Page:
Belgica120 expedition to study biodiversity in Antarctica


On 21 February, a group of Belgian and French scientists set off to Antarctica. The aim of the Belgica120 expedition is to draw up an inventory of biodiversity in the Southern Ocean. The team will also study the extent of the damage caused by plastic in the water.

In order to keep the impact on the environment to a minimum, the team is making the voyage with a light sailboat, the Australis, to the Strait of Gerlache, which is near the Antarctic Peninsula. The ship will cast anchor there for a month while the scientists study the effects of global warming on biodiversity in the Southern Ocean. They will make a detailed inventory of all the life present, down to a depth of 100 metres. There is a good chance that the researchers will discover new animal species. In addition, the expedition will also investigate whether the global problem of plastic in the oceans also has an impact on the marine life around Antarctica.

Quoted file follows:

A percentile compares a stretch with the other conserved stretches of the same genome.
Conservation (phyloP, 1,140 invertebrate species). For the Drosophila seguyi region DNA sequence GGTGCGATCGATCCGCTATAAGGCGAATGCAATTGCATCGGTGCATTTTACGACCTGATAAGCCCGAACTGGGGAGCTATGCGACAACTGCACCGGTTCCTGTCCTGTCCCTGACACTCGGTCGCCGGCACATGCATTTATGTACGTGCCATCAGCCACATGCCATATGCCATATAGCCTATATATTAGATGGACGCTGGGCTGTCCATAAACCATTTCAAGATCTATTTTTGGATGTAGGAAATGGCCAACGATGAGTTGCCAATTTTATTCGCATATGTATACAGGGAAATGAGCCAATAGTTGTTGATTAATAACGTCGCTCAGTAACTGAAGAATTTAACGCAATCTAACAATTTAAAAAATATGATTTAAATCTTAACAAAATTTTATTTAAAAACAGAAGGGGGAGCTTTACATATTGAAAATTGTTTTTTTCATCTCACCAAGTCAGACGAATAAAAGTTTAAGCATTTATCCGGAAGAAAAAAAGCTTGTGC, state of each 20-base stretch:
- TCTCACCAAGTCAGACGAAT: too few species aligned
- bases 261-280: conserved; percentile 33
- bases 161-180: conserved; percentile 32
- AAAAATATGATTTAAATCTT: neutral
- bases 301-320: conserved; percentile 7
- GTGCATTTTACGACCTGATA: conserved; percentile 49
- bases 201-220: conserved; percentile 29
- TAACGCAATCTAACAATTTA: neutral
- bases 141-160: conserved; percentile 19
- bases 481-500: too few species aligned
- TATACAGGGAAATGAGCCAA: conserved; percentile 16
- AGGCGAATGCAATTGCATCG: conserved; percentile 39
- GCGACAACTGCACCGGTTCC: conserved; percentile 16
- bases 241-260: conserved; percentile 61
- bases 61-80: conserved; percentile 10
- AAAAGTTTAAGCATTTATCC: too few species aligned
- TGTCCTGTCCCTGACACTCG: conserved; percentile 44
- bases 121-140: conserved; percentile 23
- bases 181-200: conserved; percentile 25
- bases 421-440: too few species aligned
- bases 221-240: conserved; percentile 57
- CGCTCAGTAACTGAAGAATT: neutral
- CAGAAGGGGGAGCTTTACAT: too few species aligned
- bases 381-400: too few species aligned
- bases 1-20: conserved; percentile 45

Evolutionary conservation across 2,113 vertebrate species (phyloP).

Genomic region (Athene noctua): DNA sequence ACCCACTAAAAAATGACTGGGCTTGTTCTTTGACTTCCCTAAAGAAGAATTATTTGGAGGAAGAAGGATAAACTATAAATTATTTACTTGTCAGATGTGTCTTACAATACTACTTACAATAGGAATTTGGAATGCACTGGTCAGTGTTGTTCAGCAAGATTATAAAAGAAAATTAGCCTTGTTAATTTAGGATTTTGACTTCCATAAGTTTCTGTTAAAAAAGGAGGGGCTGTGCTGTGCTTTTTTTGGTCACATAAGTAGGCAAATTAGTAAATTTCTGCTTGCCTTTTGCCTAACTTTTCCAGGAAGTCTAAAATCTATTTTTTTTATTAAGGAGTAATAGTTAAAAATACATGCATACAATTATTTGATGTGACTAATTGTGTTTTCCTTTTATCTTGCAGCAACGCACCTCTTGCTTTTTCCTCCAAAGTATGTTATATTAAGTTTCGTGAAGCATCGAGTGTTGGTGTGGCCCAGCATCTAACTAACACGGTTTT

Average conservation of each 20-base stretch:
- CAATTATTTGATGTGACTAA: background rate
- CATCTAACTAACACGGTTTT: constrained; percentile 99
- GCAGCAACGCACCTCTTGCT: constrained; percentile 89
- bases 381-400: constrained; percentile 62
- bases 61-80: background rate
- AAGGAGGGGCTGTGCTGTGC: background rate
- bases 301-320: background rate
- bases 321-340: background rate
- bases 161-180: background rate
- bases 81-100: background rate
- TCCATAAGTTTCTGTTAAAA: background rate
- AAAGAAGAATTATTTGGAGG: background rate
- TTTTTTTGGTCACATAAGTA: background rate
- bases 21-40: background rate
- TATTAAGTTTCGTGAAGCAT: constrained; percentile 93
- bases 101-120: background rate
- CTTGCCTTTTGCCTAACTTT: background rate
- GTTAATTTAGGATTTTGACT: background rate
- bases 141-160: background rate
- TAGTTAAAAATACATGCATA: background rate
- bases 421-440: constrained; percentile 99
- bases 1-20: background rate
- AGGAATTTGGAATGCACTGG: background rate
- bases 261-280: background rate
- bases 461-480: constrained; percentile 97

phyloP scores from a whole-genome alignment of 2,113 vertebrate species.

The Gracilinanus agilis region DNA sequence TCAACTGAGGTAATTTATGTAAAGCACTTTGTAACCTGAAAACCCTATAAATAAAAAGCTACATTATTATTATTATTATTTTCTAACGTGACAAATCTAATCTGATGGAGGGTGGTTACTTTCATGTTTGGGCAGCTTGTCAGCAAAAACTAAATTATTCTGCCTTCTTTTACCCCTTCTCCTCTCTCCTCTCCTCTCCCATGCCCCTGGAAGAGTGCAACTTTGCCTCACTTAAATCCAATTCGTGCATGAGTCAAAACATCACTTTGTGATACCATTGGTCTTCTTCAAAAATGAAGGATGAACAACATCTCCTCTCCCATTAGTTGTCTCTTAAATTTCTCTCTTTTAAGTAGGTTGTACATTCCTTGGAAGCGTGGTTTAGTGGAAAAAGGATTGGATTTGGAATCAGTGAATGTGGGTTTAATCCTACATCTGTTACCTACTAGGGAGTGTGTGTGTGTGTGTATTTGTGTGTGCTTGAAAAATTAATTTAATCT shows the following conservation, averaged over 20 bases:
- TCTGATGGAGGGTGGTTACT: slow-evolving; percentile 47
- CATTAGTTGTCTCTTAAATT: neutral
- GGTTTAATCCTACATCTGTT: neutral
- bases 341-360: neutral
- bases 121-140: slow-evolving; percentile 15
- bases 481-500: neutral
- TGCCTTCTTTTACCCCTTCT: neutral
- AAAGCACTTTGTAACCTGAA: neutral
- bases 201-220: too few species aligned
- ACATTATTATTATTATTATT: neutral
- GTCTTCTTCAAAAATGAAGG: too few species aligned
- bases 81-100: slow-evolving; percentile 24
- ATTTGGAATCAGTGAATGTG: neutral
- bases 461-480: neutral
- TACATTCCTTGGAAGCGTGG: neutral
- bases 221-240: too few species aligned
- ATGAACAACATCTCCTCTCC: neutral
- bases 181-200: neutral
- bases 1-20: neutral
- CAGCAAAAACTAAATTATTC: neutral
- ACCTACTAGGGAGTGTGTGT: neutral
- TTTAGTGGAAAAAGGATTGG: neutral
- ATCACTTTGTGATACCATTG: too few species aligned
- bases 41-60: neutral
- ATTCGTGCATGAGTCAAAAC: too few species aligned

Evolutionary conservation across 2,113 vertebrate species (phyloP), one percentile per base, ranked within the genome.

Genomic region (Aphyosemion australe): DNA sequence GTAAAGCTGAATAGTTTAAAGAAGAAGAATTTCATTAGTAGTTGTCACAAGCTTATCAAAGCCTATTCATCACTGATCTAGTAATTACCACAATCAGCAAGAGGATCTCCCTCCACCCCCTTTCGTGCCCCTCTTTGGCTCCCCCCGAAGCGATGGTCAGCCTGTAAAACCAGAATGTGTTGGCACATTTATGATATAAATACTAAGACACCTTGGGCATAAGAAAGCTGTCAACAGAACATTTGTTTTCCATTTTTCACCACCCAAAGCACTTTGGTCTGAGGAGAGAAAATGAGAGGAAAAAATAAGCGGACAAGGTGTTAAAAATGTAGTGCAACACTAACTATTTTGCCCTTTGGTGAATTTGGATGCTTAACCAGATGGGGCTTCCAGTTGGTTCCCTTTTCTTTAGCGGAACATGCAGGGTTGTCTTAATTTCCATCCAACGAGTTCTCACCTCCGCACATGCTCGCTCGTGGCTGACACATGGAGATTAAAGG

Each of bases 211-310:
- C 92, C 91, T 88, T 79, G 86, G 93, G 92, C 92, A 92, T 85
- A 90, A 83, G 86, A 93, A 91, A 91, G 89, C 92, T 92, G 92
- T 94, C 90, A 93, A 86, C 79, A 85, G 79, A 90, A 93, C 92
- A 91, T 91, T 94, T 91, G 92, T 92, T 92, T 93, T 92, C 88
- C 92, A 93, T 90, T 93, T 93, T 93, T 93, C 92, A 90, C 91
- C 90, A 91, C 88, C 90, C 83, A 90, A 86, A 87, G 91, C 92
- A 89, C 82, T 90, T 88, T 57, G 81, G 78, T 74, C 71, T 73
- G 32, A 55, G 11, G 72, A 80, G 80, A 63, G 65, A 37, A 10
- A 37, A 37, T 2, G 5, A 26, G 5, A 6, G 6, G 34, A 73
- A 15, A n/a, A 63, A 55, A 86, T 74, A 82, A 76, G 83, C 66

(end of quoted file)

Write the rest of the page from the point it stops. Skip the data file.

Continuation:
The team is made up of nine researchers, connected to the Université Libre de Bruxelles (ULB), the Vrije Universiteit Brussel (VUB), Ghent University, KU Leuven, the Université de Bourgogne and the Royal Belgian Institute of Natural Sciences.

The name of the expedition, Belgica120, is a reference to the historical voyage made by Adrien de Gerlache to Antarctica in his ship the Belgica, 120 years ago. You can find out more about Belgium's historical links with Antarctica here.

For more information about the Belgica120 expedition, visit this website or this Facebook page.